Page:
Amazon workers at Staten Island facility vote in favor of union, first in company's history

Any objections are due by April 8

Amazon workers at a facility on New York's Staten Island voted on Friday in favor of unionizing. 

Union supporters at the JFK8 facility secured a wide enough margin to give the Amazon Labor Union, which had been spearheading the union effort, enough support to pull off a win. 


Workers voted 2,654-2,131 in favor of the union. There were only 67 challenged votes, which was not enough to sway the outcome, according to labor board officials. 

Officials said the results of the count won’t be verified until they process any objections that both parties may file. Any objections are due by April 8.

Still, the move marks a milestone for the company, the nation’s second-largest private employer, which had successfully avoided unions since its founding in 1994. 


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JFK8 warehouse, which began in-person voting Friday, is one of Amazon’s largest facilities in New York City with more than 8,300 employees. About 57% of those employees cast their ballot, according to the labor board.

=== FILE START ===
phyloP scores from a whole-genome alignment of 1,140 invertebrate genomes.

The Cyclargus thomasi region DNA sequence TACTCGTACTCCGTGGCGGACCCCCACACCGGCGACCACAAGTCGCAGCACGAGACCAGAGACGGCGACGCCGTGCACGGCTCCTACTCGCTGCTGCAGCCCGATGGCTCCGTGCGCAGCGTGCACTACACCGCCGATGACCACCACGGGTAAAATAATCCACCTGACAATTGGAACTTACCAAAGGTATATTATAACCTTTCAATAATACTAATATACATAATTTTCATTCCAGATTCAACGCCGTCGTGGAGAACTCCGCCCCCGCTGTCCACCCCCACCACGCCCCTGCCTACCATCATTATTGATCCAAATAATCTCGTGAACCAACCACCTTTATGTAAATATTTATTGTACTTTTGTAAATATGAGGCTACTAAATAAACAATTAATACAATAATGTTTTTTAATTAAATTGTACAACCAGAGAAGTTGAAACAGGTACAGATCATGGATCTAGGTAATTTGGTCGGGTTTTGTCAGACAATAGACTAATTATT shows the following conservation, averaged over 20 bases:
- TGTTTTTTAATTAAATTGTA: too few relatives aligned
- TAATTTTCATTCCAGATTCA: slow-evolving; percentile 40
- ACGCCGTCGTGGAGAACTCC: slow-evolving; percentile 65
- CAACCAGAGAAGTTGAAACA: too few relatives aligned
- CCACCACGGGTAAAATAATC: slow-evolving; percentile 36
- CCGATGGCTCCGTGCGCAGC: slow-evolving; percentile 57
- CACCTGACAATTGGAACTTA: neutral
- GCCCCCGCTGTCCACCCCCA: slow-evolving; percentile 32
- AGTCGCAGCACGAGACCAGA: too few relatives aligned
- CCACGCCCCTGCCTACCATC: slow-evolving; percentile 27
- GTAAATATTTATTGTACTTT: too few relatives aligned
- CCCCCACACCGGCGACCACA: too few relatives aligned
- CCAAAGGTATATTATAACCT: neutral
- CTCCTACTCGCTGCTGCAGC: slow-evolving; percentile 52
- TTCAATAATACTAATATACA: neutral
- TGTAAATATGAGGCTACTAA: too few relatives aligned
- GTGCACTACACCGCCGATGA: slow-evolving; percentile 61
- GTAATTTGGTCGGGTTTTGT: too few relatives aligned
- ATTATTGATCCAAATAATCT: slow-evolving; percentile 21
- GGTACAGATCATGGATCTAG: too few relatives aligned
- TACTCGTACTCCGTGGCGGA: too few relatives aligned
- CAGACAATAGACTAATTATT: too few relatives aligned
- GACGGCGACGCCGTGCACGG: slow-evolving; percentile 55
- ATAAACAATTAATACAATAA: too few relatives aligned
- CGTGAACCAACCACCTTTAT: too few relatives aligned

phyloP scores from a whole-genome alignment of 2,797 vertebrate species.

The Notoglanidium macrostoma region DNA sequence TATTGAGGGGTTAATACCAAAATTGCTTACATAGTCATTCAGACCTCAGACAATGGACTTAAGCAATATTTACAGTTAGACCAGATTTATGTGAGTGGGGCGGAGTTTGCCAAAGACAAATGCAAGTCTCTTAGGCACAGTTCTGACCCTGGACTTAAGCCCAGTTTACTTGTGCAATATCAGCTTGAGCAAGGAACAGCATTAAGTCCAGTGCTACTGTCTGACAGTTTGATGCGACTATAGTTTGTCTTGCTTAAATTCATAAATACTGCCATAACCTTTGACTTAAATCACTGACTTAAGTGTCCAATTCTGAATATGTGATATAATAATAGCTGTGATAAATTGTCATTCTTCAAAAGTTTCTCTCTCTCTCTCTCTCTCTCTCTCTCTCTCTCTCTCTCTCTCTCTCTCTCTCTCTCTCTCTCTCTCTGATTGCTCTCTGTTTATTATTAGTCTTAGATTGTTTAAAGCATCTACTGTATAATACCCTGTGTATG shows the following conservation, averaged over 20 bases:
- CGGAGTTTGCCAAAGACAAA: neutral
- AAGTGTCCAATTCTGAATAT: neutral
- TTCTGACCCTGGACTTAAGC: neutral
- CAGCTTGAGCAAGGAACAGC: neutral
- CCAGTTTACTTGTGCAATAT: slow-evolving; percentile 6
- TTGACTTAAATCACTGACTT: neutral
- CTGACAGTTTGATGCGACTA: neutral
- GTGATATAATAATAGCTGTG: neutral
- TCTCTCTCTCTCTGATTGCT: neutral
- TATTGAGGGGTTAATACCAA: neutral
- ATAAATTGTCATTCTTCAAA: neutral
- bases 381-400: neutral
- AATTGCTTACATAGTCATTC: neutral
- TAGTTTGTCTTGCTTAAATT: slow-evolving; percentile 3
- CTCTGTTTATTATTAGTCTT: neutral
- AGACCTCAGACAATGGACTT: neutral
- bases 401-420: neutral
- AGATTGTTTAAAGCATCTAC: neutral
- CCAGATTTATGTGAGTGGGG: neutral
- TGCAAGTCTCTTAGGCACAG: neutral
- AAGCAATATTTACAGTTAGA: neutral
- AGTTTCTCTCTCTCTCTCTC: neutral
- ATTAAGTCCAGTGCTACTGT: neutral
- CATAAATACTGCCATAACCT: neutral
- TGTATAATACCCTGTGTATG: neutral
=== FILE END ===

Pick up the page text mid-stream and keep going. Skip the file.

It's also one of two warehouses on Staten Island pushing to unionize. The second warehouse, LDJ5, is slated to begin voting at the end of April.  

The union drive at both warehouses is being led by a former Amazon employee, Christian Smalls. Smalls claims he was fired after organizing a walkout to protest working conditions at the outset of the coronavirus pandemic.

Since then, he has become the face of the nascent Amazon Labor Union and led its efforts at both warehouses on Staten Island. However, the battle to unionize hasn't been an easy one. 

"This bus stop has been home to me for the past 11 months," Smalls tweeted Wednesday. "I’ve done all I’ve could of physically done to get to this point. The rest is up to the people." 

Workers at Amazon's Bessemer, Alabama facility have rejected the union bid for the second time. The votes were 993-to-875 against the union. A hearing to review 416 challenged ballots is expected to begin in the next few days.  

Last year, labor board officials ordered a redo after determining that Amazon unfairly influenced the first election in Alabama even though workers overwhelmingly rejected the union. 

That union push has been led by the Retail, Wholesale and Department Store Union. 

The Associated Press contributed to this report.